Truly romantic: the world-famous ruins

Heidelberg Palace

Heidelberg Palace, Barrel Building; photo: Julia Haseloff
Celebrate in the King's Hall

The Fassbau

(Barrel Building)

The giant wine barrel in the Fassbau (Barrel Building) is one of the particular attractions of Heidelberg Palace. In the adjacent King's Hall, the Electors celebrated in rowdy gatherings. Today, anyone can hire the large hall for their own celebrations.

Heidelberg Palace, The Great Barrel, copper engraving; photo: Staatliche Schlösser und Gärten Baden-Württemberg, Andrea Rachele

The Great Barrel, 18th century copper engraving.

Mighty supplies storage

The Fassbau (Barrel Building) is best viewed from the Large Alton balcony. The Gothic windows were completely out of fashion when this functional building was erected at the end of the 16th century. Today, no one knows what prompted the commissioner of buildings Johann Kasimir, the uncle and guardian of the later Friedrich IV, to appoint them. A giant barrel was built into the building's cellar 1591. It held 130,000 litres (about 34,342 gallons) of wine collected from the Palatinate in payment of taxes.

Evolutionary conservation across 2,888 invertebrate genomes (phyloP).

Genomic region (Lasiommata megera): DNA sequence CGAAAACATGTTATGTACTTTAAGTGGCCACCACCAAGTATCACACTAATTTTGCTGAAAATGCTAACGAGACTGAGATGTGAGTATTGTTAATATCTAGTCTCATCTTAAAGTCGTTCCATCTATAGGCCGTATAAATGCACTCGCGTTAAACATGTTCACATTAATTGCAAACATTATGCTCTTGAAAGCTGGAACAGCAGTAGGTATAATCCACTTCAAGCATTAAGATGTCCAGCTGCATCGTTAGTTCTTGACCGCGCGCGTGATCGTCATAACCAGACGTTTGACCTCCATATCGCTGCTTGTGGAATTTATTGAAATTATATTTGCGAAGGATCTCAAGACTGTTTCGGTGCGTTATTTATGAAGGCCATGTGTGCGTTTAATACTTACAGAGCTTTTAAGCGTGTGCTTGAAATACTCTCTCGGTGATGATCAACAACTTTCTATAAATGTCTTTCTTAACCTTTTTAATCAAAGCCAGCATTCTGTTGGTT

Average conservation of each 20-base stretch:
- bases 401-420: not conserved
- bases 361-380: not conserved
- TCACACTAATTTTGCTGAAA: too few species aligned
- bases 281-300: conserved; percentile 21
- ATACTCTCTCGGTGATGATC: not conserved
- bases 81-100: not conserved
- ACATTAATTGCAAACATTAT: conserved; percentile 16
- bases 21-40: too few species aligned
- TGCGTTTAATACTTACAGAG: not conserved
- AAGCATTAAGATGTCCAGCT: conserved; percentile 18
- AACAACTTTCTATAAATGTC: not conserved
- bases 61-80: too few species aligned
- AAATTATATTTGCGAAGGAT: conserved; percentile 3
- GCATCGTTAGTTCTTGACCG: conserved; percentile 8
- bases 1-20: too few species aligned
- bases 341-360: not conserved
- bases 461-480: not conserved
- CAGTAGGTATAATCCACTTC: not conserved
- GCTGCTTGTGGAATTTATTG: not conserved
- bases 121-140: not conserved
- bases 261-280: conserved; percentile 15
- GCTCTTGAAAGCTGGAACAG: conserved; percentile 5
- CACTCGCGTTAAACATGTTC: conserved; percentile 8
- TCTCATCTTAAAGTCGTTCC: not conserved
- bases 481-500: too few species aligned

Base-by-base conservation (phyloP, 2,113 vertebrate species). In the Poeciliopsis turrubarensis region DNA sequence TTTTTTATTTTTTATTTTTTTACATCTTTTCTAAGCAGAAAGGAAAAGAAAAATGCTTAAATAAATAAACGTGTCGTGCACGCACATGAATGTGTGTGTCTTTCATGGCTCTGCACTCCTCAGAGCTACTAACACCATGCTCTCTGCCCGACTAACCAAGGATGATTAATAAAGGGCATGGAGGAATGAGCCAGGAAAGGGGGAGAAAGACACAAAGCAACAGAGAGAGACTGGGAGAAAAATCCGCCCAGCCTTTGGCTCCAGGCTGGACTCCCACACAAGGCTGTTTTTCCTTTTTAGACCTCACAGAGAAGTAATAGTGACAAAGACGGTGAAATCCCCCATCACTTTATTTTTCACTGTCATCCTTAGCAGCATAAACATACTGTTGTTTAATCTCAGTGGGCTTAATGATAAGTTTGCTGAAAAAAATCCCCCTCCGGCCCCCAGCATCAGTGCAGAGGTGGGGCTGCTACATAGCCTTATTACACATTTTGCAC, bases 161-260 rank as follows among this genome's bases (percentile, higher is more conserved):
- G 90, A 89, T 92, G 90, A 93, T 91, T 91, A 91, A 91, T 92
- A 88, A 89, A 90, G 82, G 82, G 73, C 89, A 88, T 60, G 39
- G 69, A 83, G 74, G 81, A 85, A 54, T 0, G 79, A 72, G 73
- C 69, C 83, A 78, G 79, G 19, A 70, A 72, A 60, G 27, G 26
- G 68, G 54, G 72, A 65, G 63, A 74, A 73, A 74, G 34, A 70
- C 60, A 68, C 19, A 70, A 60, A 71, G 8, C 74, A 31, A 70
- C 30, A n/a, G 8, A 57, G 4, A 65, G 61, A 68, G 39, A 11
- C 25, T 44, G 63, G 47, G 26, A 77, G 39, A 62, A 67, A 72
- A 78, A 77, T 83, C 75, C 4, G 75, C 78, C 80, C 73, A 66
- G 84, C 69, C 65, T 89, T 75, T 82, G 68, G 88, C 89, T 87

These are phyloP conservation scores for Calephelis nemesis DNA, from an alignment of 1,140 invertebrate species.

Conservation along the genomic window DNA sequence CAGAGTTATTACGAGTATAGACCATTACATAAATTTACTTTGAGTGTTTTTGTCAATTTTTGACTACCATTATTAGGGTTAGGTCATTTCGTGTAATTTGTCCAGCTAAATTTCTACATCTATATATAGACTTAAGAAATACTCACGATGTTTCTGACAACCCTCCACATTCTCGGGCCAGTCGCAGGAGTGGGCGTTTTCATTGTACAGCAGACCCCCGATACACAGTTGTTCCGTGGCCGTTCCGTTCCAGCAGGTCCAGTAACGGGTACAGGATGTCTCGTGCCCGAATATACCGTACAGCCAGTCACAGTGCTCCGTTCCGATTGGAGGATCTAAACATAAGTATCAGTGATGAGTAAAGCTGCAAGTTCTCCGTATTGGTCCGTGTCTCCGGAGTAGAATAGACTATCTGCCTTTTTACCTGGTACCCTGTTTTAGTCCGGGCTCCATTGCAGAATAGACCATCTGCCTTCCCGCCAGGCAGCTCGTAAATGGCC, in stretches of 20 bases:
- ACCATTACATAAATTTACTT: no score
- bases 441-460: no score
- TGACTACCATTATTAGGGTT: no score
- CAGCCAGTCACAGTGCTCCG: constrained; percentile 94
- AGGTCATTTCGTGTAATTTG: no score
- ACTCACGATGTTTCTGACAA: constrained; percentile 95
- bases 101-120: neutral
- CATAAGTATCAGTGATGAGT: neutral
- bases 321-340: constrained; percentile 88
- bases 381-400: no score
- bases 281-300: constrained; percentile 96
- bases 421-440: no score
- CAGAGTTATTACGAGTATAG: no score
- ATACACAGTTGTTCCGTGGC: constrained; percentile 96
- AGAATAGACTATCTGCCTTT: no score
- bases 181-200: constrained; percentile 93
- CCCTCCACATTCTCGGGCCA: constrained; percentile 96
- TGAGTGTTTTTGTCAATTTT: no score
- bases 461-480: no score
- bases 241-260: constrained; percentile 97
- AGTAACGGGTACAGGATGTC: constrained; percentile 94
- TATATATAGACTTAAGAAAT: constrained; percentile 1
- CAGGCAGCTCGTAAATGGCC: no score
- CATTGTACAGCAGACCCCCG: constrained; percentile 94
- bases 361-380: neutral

Heidelberg Palace, visitors in the Barrel Building; photo: Staatliche Schlösser und Gärten Baden-Württemberg, Niels Schubert

The Great Barrel's true size becomes evident close-up.

Carl Philipp's wine-loving court jester

Elector Carl Philipp brought diminutive Perkeo from South Tyrol to the Heidelberg court at the beginning of the 18th century. As court jester, he entertained court society with his jokes and frequent puns. His ability to drink is legendary and is the subject of many an anecdote. As a painted wooden figure, Perkeo still has an eye on the Great Barrel today.

Royal celebrations in the King's Hall

Next to the Barrel Building is the Frauenzimmerbau (Ladies' Room Building) which dates back to around 1515 and was named after the court ladies' living quarters on the upper floors. In the basement is the King's Hall, Heidelberg Palace's large ballroom. Highly practical: during celebrations, the wine could be pumped via a pipeline directly from the Great Barrel to the Ladies' Room Building next door and so into the King's Hall. The Hall was given its name in 1619 after Elector Friedrich V had been elected king of Bohemia.

Heidelberg Palace, King's Hall in the Ladies' Room Building; photo: Julia Haseloff

The King's Hall in the Frauenzimmerbau (Ladies' Room Building).

TIPP

If you are dreaming of a lively celebration in a historical ambience, the King's Hall can accommodate 600 guests. Contact the Palace Office for further information.